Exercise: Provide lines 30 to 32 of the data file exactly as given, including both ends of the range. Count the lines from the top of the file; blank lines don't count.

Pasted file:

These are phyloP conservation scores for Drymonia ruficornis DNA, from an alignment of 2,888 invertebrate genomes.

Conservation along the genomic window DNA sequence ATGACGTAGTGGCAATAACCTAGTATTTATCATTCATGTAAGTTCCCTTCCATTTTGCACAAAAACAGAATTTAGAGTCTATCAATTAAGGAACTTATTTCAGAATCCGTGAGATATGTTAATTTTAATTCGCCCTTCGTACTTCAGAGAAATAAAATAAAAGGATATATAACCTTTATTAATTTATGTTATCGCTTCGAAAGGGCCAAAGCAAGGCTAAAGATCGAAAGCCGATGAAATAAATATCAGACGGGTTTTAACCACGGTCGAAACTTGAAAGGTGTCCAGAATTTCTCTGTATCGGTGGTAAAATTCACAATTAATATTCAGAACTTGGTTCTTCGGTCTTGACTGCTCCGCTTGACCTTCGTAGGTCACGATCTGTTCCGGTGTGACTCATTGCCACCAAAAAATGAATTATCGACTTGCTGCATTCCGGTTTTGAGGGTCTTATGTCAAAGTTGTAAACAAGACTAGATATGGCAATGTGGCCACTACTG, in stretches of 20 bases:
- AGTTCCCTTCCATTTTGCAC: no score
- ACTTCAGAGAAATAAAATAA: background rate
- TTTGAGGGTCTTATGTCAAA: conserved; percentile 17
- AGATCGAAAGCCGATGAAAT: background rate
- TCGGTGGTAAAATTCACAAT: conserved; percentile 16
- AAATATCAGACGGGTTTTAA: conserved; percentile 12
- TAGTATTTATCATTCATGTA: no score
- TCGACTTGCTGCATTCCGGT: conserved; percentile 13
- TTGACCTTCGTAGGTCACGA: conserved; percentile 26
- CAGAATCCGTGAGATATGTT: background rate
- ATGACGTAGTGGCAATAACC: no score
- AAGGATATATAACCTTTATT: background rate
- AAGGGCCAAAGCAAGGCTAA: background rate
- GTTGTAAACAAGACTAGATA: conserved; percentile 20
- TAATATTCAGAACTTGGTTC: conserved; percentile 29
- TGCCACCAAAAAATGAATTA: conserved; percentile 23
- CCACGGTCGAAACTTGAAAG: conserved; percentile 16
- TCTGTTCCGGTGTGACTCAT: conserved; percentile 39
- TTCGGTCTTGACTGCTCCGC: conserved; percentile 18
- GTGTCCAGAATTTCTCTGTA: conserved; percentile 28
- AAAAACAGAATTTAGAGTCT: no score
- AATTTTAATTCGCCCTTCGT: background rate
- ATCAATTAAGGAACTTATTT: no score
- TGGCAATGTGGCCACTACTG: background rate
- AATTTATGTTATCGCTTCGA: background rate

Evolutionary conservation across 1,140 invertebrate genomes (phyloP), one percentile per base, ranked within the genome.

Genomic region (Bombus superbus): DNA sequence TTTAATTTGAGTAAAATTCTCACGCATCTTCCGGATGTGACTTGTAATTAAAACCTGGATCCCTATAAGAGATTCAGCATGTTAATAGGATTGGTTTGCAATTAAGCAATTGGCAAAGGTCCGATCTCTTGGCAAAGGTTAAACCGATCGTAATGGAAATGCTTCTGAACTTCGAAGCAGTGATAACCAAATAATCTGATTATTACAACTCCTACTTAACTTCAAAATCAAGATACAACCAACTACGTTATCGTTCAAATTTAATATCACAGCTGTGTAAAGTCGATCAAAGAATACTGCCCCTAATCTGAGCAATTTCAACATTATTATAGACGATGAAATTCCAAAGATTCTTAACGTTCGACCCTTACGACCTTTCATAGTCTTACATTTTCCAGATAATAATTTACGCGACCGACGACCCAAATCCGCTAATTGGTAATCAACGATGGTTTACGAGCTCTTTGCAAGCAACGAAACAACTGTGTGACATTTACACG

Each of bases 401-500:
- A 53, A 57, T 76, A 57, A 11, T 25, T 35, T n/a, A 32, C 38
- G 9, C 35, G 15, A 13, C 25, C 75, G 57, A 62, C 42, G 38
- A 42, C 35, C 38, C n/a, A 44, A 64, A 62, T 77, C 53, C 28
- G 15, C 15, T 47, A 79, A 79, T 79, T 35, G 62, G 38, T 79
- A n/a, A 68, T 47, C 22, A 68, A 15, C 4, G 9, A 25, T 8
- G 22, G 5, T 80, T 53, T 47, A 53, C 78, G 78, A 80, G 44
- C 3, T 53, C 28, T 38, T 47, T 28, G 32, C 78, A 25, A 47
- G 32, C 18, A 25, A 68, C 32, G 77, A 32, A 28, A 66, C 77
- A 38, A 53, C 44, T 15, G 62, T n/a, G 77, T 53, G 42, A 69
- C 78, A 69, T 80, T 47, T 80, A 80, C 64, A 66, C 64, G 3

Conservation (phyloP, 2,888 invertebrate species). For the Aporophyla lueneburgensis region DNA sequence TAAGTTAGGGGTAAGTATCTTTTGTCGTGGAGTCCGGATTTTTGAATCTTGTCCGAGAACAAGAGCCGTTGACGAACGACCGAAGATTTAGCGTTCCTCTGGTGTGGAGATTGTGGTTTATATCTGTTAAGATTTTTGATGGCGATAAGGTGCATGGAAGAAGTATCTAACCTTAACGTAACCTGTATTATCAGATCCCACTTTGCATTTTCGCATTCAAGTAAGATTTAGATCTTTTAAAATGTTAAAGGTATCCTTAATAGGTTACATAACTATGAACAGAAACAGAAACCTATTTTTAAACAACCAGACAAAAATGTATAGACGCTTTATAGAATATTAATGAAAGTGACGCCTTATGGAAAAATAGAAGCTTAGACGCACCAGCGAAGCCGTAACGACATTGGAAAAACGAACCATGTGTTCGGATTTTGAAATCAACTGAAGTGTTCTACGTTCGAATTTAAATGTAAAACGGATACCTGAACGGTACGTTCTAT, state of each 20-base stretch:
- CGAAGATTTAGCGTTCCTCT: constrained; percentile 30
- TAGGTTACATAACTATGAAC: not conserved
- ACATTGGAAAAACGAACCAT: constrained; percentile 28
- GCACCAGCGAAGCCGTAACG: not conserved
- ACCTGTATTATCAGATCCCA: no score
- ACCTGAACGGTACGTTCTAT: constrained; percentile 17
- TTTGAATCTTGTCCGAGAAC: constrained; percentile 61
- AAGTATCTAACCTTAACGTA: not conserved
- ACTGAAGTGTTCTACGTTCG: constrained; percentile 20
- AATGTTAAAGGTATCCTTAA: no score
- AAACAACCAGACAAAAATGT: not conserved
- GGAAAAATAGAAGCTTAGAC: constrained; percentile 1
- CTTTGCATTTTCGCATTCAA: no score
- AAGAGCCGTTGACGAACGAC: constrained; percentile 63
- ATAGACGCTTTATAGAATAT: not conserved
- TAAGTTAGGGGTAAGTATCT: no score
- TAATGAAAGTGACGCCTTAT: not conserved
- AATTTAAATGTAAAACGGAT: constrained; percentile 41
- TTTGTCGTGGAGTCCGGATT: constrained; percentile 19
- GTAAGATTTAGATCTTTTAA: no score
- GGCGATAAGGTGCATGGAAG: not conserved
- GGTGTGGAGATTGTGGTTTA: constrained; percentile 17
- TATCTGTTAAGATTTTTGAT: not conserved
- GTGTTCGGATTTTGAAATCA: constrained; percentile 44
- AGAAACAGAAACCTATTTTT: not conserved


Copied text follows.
Each of bases 401-500:
- A 53, A 57, T 76, A 57, A 11, T 25, T 35, T n/a, A 32, C 38
- G 9, C 35, G 15, A 13, C 25, C 75, G 57, A 62, C 42, G 38